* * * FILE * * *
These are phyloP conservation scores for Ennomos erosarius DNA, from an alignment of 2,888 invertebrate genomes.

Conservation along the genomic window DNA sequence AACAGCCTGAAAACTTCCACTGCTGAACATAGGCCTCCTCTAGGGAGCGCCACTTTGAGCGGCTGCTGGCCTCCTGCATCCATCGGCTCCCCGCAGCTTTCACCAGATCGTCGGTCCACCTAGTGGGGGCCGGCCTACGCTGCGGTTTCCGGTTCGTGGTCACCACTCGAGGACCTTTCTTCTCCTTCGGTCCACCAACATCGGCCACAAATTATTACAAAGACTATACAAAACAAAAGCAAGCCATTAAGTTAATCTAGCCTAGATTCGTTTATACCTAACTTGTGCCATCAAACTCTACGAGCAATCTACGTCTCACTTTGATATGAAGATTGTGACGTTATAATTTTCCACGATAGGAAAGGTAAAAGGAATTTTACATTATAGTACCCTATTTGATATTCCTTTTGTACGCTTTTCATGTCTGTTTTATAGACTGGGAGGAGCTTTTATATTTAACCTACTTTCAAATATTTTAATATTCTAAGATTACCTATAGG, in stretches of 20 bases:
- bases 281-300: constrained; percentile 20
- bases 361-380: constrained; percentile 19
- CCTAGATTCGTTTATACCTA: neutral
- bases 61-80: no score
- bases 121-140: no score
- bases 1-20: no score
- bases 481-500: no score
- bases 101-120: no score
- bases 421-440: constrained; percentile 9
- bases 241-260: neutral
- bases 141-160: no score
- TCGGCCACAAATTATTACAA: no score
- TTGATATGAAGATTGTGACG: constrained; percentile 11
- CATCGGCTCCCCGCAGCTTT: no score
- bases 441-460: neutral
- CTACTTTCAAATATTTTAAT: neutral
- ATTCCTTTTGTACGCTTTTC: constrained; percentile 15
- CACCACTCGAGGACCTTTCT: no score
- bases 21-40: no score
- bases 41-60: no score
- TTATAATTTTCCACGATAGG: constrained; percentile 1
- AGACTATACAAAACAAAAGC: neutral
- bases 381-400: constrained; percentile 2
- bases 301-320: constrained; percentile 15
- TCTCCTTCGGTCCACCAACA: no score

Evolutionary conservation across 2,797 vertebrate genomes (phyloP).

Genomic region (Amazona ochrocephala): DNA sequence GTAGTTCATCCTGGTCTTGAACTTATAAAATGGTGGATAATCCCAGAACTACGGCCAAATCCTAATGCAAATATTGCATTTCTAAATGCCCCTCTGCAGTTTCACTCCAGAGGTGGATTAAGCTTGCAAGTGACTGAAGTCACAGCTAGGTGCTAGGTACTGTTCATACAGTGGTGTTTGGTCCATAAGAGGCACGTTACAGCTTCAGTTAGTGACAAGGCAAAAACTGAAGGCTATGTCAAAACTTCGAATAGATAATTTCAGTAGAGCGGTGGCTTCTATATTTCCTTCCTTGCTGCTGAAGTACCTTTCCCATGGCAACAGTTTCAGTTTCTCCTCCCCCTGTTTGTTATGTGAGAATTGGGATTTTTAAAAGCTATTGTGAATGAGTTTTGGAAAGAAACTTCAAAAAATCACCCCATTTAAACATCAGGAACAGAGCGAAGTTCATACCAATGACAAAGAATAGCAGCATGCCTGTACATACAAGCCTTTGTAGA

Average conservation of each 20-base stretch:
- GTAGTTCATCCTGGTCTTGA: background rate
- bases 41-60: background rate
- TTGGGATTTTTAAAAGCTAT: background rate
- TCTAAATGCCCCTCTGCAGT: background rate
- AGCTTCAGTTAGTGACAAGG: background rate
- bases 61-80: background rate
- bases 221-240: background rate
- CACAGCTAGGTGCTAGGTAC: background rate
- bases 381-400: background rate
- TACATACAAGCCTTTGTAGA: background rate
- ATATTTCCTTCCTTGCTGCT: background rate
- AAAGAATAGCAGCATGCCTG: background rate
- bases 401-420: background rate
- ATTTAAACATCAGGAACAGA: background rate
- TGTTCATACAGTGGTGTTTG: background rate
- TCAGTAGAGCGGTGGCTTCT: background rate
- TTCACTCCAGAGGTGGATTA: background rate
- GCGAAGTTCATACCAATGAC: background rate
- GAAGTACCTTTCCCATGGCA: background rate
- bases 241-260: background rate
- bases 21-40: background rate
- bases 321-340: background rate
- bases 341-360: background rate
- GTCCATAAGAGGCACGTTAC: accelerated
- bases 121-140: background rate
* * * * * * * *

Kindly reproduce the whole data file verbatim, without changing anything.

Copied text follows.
These are phyloP conservation scores for Ennomos erosarius DNA, from an alignment of 2,888 invertebrate genomes.

Conservation along the genomic window DNA sequence AACAGCCTGAAAACTTCCACTGCTGAACATAGGCCTCCTCTAGGGAGCGCCACTTTGAGCGGCTGCTGGCCTCCTGCATCCATCGGCTCCCCGCAGCTTTCACCAGATCGTCGGTCCACCTAGTGGGGGCCGGCCTACGCTGCGGTTTCCGGTTCGTGGTCACCACTCGAGGACCTTTCTTCTCCTTCGGTCCACCAACATCGGCCACAAATTATTACAAAGACTATACAAAACAAAAGCAAGCCATTAAGTTAATCTAGCCTAGATTCGTTTATACCTAACTTGTGCCATCAAACTCTACGAGCAATCTACGTCTCACTTTGATATGAAGATTGTGACGTTATAATTTTCCACGATAGGAAAGGTAAAAGGAATTTTACATTATAGTACCCTATTTGATATTCCTTTTGTACGCTTTTCATGTCTGTTTTATAGACTGGGAGGAGCTTTTATATTTAACCTACTTTCAAATATTTTAATATTCTAAGATTACCTATAGG, in stretches of 20 bases:
- bases 281-300: constrained; percentile 20
- bases 361-380: constrained; percentile 19
- CCTAGATTCGTTTATACCTA: neutral
- bases 61-80: no score
- bases 121-140: no score
- bases 1-20: no score
- bases 481-500: no score
- bases 101-120: no score
- bases 421-440: constrained; percentile 9
- bases 241-260: neutral
- bases 141-160: no score
- TCGGCCACAAATTATTACAA: no score
- TTGATATGAAGATTGTGACG: constrained; percentile 11
- CATCGGCTCCCCGCAGCTTT: no score
- bases 441-460: neutral
- CTACTTTCAAATATTTTAAT: neutral
- ATTCCTTTTGTACGCTTTTC: constrained; percentile 15
- CACCACTCGAGGACCTTTCT: no score
- bases 21-40: no score
- bases 41-60: no score
- TTATAATTTTCCACGATAGG: constrained; percentile 1
- AGACTATACAAAACAAAAGC: neutral
- bases 381-400: constrained; percentile 2
- bases 301-320: constrained; percentile 15
- TCTCCTTCGGTCCACCAACA: no score

Evolutionary conservation across 2,797 vertebrate genomes (phyloP).

Genomic region (Amazona ochrocephala): DNA sequence GTAGTTCATCCTGGTCTTGAACTTATAAAATGGTGGATAATCCCAGAACTACGGCCAAATCCTAATGCAAATATTGCATTTCTAAATGCCCCTCTGCAGTTTCACTCCAGAGGTGGATTAAGCTTGCAAGTGACTGAAGTCACAGCTAGGTGCTAGGTACTGTTCATACAGTGGTGTTTGGTCCATAAGAGGCACGTTACAGCTTCAGTTAGTGACAAGGCAAAAACTGAAGGCTATGTCAAAACTTCGAATAGATAATTTCAGTAGAGCGGTGGCTTCTATATTTCCTTCCTTGCTGCTGAAGTACCTTTCCCATGGCAACAGTTTCAGTTTCTCCTCCCCCTGTTTGTTATGTGAGAATTGGGATTTTTAAAAGCTATTGTGAATGAGTTTTGGAAAGAAACTTCAAAAAATCACCCCATTTAAACATCAGGAACAGAGCGAAGTTCATACCAATGACAAAGAATAGCAGCATGCCTGTACATACAAGCCTTTGTAGA

Average conservation of each 20-base stretch:
- GTAGTTCATCCTGGTCTTGA: background rate
- bases 41-60: background rate
- TTGGGATTTTTAAAAGCTAT: background rate
- TCTAAATGCCCCTCTGCAGT: background rate
- AGCTTCAGTTAGTGACAAGG: background rate
- bases 61-80: background rate
- bases 221-240: background rate
- CACAGCTAGGTGCTAGGTAC: background rate
- bases 381-400: background rate
- TACATACAAGCCTTTGTAGA: background rate
- ATATTTCCTTCCTTGCTGCT: background rate
- AAAGAATAGCAGCATGCCTG: background rate
- bases 401-420: background rate
- ATTTAAACATCAGGAACAGA: background rate
- TGTTCATACAGTGGTGTTTG: background rate
- TCAGTAGAGCGGTGGCTTCT: background rate
- TTCACTCCAGAGGTGGATTA: background rate
- GCGAAGTTCATACCAATGAC: background rate
- GAAGTACCTTTCCCATGGCA: background rate
- bases 241-260: background rate
- bases 21-40: background rate
- bases 321-340: background rate
- bases 341-360: background rate
- GTCCATAAGAGGCACGTTAC: accelerated
- bases 121-140: background rate